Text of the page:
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A best evidence topic in cardiac surgery was written according to a structured protocol. The question addressed was whether the use of warm or cold blood cardioplegia has superior myocardial protection. More than 192 papers were found using the reported search, of which 20 represented the best evidence to answer the clinical question. The authors, journal, date, country of publication, patient group studied, study type, relevant outcomes and results of these papers are tabulated. A good breadth of high-level evidence addressing this clinical dilemma is available, including a recent meta-analysis and multiple large randomized clinical trials. Yet despite this level of evidence, no clear significant clinical benefit has been demonstrated by warm or cold blood cardioplegia. This suggests that neither method is significantly superior and that both provide similar efficacy of myocardial protection. The meta-analysis, including 41 randomized control trials (5879 patients in total), concluded that although a lower cardiac enzyme release and improved postoperative cardiac index was demonstrated in the warm cardioplegia group, this benefit was not reflected in clinical outcomes, which were similar in both groups. This theme of benefit in biochemical markers, physiological metrics and non-fatal postoperative events in the warm cardioplegia group ran throughout the literature, in particular the 'Warm Heart investigators' who conducted a randomized trial of 1732 patients, demonstrated a reduction in postoperative low output syndrome (6.1 versus 9.3%, P = 0.01) in the warm cardioplegia group, but no significant drop in 30-day all-cause mortality (1.4 versus 2.5%, P = 0.12). However, their later follow-up indicates non-fatal postoperative events predict reduced late survival, independent of cardioplegia. A minority of studies suggested a benefit of cold cardioplegia over warm in particular patient subgroups: One group conducted a retrospective study of 520 patients who required prolonged aortic cross-clamp times, results demonstrated less myocardial damage and reduced postoperative cardiac mortality and morbidity in the cold group. The clinical bottom line is that warm and cold cardioplegia result in similar short-term mortality. However, large studies have shown that warm cardioplegia reduces adverse post-operative events; the significance of which is unclear.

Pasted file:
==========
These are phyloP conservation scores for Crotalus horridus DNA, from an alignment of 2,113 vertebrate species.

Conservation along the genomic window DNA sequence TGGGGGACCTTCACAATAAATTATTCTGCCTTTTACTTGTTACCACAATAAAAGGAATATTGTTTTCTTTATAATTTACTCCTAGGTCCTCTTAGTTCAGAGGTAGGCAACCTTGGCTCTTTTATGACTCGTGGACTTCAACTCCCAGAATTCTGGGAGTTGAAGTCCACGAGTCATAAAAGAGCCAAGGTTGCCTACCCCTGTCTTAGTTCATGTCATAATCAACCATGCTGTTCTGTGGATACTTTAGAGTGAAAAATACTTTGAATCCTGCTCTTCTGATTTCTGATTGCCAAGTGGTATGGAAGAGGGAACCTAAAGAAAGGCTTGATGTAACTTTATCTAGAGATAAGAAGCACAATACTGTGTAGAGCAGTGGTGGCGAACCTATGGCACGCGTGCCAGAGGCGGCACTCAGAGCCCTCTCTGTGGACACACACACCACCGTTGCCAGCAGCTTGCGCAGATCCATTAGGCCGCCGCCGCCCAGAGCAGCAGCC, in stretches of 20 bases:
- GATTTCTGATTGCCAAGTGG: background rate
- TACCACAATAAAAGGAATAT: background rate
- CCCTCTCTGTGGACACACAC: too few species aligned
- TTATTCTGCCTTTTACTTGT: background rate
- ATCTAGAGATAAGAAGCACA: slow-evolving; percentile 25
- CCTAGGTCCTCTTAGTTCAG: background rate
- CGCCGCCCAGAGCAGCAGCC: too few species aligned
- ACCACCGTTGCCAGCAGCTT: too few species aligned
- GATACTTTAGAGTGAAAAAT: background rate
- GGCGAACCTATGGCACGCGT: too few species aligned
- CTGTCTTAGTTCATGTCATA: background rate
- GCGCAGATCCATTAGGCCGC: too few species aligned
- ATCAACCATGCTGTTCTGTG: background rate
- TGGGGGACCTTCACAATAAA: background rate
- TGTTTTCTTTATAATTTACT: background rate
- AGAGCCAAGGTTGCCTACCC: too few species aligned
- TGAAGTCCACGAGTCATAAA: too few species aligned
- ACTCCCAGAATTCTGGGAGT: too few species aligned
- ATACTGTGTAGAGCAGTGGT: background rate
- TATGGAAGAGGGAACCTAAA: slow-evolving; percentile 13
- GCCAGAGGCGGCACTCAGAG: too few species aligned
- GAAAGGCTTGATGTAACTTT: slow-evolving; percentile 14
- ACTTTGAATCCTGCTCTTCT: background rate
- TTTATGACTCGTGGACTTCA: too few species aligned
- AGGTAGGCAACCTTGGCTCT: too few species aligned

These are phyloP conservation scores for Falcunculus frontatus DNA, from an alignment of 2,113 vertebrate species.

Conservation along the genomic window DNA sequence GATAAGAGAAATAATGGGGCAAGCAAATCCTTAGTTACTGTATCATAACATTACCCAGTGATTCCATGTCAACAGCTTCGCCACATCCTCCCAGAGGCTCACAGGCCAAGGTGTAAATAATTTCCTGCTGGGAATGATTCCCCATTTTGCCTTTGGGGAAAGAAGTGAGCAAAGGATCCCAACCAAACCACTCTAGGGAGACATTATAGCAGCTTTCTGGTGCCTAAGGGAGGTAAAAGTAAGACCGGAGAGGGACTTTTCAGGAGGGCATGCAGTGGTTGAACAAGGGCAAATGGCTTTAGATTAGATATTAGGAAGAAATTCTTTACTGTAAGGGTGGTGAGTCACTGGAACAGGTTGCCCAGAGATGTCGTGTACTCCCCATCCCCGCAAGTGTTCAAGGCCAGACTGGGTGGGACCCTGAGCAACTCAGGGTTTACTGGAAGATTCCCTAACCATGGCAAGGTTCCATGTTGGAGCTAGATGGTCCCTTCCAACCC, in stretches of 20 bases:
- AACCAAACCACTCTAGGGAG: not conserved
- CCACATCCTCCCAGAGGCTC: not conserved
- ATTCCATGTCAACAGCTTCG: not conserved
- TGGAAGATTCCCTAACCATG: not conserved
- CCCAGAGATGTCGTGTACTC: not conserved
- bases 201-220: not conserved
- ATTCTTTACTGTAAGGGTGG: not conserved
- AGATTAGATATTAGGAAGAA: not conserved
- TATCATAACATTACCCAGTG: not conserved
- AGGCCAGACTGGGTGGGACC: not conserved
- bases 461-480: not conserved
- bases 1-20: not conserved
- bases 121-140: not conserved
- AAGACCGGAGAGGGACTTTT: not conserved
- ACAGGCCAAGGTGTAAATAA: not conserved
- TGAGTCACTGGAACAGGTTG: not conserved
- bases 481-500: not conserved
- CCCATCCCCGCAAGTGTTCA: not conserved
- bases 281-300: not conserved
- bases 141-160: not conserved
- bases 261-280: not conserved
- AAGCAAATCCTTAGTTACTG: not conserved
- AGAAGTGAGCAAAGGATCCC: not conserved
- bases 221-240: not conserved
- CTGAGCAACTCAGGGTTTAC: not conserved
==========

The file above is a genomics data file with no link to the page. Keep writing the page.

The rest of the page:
Original publication

DOI

10.1093/icvts/ivs069

Type

Journal article

Journal

Interactive cardiovascular and thoracic surgery

Publication Date

06/2012

Volume

14

Pages

848 - 855

Addresses

Department of Cardiothoracic Surgery, John Radcliffe Hospital, Oxford, UK. udoabah@nhs.net

Keywords

Humans, Heart Diseases, Treatment Outcome, Hypothermia, Induced, Cardiac Surgical Procedures, Heart Arrest, Induced, Risk Assessment, Risk Factors, Evidence-Based Medicine, Benchmarking, Cold Temperature